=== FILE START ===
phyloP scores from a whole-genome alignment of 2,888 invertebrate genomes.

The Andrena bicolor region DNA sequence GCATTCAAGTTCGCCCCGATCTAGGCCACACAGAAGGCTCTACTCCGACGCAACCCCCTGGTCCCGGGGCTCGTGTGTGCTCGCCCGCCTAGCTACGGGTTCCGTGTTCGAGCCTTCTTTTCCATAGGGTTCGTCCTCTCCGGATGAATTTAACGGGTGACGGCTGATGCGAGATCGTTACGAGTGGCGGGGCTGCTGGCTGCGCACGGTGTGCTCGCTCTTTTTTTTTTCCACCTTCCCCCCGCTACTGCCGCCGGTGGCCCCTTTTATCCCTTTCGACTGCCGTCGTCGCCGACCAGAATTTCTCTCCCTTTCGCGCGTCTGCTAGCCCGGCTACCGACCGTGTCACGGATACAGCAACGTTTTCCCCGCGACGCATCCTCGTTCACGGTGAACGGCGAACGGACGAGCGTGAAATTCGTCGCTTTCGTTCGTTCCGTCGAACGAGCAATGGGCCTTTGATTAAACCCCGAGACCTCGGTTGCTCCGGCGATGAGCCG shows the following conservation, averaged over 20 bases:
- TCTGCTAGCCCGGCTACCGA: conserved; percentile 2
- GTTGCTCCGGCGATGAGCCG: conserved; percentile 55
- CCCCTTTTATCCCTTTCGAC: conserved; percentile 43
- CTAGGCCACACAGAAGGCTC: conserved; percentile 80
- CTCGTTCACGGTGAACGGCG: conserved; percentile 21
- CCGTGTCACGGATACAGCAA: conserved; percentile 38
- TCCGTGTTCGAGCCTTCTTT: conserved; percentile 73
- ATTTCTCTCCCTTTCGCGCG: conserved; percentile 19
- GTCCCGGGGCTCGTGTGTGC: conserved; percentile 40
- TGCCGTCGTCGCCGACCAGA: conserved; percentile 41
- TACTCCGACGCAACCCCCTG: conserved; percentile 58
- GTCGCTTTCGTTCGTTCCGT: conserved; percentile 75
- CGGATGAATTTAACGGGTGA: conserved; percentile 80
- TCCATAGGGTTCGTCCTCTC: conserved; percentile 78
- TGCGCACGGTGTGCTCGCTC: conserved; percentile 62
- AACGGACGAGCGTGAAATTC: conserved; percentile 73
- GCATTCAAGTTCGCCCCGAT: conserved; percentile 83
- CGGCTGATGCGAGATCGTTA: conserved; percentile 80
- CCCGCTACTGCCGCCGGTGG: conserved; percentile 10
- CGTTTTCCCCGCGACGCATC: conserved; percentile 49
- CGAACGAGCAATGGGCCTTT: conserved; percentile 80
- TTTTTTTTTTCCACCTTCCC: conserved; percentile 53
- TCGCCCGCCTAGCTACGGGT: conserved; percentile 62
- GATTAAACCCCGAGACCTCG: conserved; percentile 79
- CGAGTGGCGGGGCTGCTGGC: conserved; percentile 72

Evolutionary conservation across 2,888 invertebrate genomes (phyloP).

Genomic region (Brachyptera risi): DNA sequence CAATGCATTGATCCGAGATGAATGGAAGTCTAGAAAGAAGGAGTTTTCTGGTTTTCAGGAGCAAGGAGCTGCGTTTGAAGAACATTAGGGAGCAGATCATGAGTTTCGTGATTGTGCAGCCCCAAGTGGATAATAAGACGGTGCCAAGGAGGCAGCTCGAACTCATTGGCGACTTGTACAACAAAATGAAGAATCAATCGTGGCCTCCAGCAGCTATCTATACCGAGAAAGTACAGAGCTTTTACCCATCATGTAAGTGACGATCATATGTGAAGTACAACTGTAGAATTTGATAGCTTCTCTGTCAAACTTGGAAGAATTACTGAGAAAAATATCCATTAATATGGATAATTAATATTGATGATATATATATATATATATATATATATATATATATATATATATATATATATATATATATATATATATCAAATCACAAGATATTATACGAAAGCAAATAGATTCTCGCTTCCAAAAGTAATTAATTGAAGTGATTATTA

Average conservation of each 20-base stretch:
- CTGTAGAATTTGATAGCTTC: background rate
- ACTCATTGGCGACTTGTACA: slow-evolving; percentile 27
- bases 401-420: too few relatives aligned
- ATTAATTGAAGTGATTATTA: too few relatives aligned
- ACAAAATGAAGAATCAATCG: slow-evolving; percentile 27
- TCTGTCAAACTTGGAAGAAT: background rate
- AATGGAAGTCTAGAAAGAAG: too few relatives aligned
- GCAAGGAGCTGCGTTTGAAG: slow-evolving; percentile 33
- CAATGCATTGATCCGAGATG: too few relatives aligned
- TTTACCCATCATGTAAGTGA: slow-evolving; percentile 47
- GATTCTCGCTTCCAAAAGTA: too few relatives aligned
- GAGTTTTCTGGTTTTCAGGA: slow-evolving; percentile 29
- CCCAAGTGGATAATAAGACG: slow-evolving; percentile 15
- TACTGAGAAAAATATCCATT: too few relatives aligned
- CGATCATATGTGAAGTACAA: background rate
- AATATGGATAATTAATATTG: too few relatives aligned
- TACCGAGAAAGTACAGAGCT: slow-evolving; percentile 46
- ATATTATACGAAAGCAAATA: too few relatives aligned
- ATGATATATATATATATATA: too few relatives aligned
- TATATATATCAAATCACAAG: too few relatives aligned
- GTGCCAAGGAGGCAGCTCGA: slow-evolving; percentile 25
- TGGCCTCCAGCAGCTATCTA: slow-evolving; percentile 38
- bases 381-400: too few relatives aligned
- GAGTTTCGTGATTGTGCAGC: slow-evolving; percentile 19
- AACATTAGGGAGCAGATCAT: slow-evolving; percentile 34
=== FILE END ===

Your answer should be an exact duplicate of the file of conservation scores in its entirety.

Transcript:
phyloP scores from a whole-genome alignment of 2,888 invertebrate genomes.

The Andrena bicolor region DNA sequence GCATTCAAGTTCGCCCCGATCTAGGCCACACAGAAGGCTCTACTCCGACGCAACCCCCTGGTCCCGGGGCTCGTGTGTGCTCGCCCGCCTAGCTACGGGTTCCGTGTTCGAGCCTTCTTTTCCATAGGGTTCGTCCTCTCCGGATGAATTTAACGGGTGACGGCTGATGCGAGATCGTTACGAGTGGCGGGGCTGCTGGCTGCGCACGGTGTGCTCGCTCTTTTTTTTTTCCACCTTCCCCCCGCTACTGCCGCCGGTGGCCCCTTTTATCCCTTTCGACTGCCGTCGTCGCCGACCAGAATTTCTCTCCCTTTCGCGCGTCTGCTAGCCCGGCTACCGACCGTGTCACGGATACAGCAACGTTTTCCCCGCGACGCATCCTCGTTCACGGTGAACGGCGAACGGACGAGCGTGAAATTCGTCGCTTTCGTTCGTTCCGTCGAACGAGCAATGGGCCTTTGATTAAACCCCGAGACCTCGGTTGCTCCGGCGATGAGCCG shows the following conservation, averaged over 20 bases:
- TCTGCTAGCCCGGCTACCGA: conserved; percentile 2
- GTTGCTCCGGCGATGAGCCG: conserved; percentile 55
- CCCCTTTTATCCCTTTCGAC: conserved; percentile 43
- CTAGGCCACACAGAAGGCTC: conserved; percentile 80
- CTCGTTCACGGTGAACGGCG: conserved; percentile 21
- CCGTGTCACGGATACAGCAA: conserved; percentile 38
- TCCGTGTTCGAGCCTTCTTT: conserved; percentile 73
- ATTTCTCTCCCTTTCGCGCG: conserved; percentile 19
- GTCCCGGGGCTCGTGTGTGC: conserved; percentile 40
- TGCCGTCGTCGCCGACCAGA: conserved; percentile 41
- TACTCCGACGCAACCCCCTG: conserved; percentile 58
- GTCGCTTTCGTTCGTTCCGT: conserved; percentile 75
- CGGATGAATTTAACGGGTGA: conserved; percentile 80
- TCCATAGGGTTCGTCCTCTC: conserved; percentile 78
- TGCGCACGGTGTGCTCGCTC: conserved; percentile 62
- AACGGACGAGCGTGAAATTC: conserved; percentile 73
- GCATTCAAGTTCGCCCCGAT: conserved; percentile 83
- CGGCTGATGCGAGATCGTTA: conserved; percentile 80
- CCCGCTACTGCCGCCGGTGG: conserved; percentile 10
- CGTTTTCCCCGCGACGCATC: conserved; percentile 49
- CGAACGAGCAATGGGCCTTT: conserved; percentile 80
- TTTTTTTTTTCCACCTTCCC: conserved; percentile 53
- TCGCCCGCCTAGCTACGGGT: conserved; percentile 62
- GATTAAACCCCGAGACCTCG: conserved; percentile 79
- CGAGTGGCGGGGCTGCTGGC: conserved; percentile 72

Evolutionary conservation across 2,888 invertebrate genomes (phyloP).

Genomic region (Brachyptera risi): DNA sequence CAATGCATTGATCCGAGATGAATGGAAGTCTAGAAAGAAGGAGTTTTCTGGTTTTCAGGAGCAAGGAGCTGCGTTTGAAGAACATTAGGGAGCAGATCATGAGTTTCGTGATTGTGCAGCCCCAAGTGGATAATAAGACGGTGCCAAGGAGGCAGCTCGAACTCATTGGCGACTTGTACAACAAAATGAAGAATCAATCGTGGCCTCCAGCAGCTATCTATACCGAGAAAGTACAGAGCTTTTACCCATCATGTAAGTGACGATCATATGTGAAGTACAACTGTAGAATTTGATAGCTTCTCTGTCAAACTTGGAAGAATTACTGAGAAAAATATCCATTAATATGGATAATTAATATTGATGATATATATATATATATATATATATATATATATATATATATATATATATATATATATATATATATATCAAATCACAAGATATTATACGAAAGCAAATAGATTCTCGCTTCCAAAAGTAATTAATTGAAGTGATTATTA

Average conservation of each 20-base stretch:
- CTGTAGAATTTGATAGCTTC: background rate
- ACTCATTGGCGACTTGTACA: slow-evolving; percentile 27
- bases 401-420: too few relatives aligned
- ATTAATTGAAGTGATTATTA: too few relatives aligned
- ACAAAATGAAGAATCAATCG: slow-evolving; percentile 27
- TCTGTCAAACTTGGAAGAAT: background rate
- AATGGAAGTCTAGAAAGAAG: too few relatives aligned
- GCAAGGAGCTGCGTTTGAAG: slow-evolving; percentile 33
- CAATGCATTGATCCGAGATG: too few relatives aligned
- TTTACCCATCATGTAAGTGA: slow-evolving; percentile 47
- GATTCTCGCTTCCAAAAGTA: too few relatives aligned
- GAGTTTTCTGGTTTTCAGGA: slow-evolving; percentile 29
- CCCAAGTGGATAATAAGACG: slow-evolving; percentile 15
- TACTGAGAAAAATATCCATT: too few relatives aligned
- CGATCATATGTGAAGTACAA: background rate
- AATATGGATAATTAATATTG: too few relatives aligned
- TACCGAGAAAGTACAGAGCT: slow-evolving; percentile 46
- ATATTATACGAAAGCAAATA: too few relatives aligned
- ATGATATATATATATATATA: too few relatives aligned
- TATATATATCAAATCACAAG: too few relatives aligned
- GTGCCAAGGAGGCAGCTCGA: slow-evolving; percentile 25
- TGGCCTCCAGCAGCTATCTA: slow-evolving; percentile 38
- bases 381-400: too few relatives aligned
- GAGTTTCGTGATTGTGCAGC: slow-evolving; percentile 19
- AACATTAGGGAGCAGATCAT: slow-evolving; percentile 34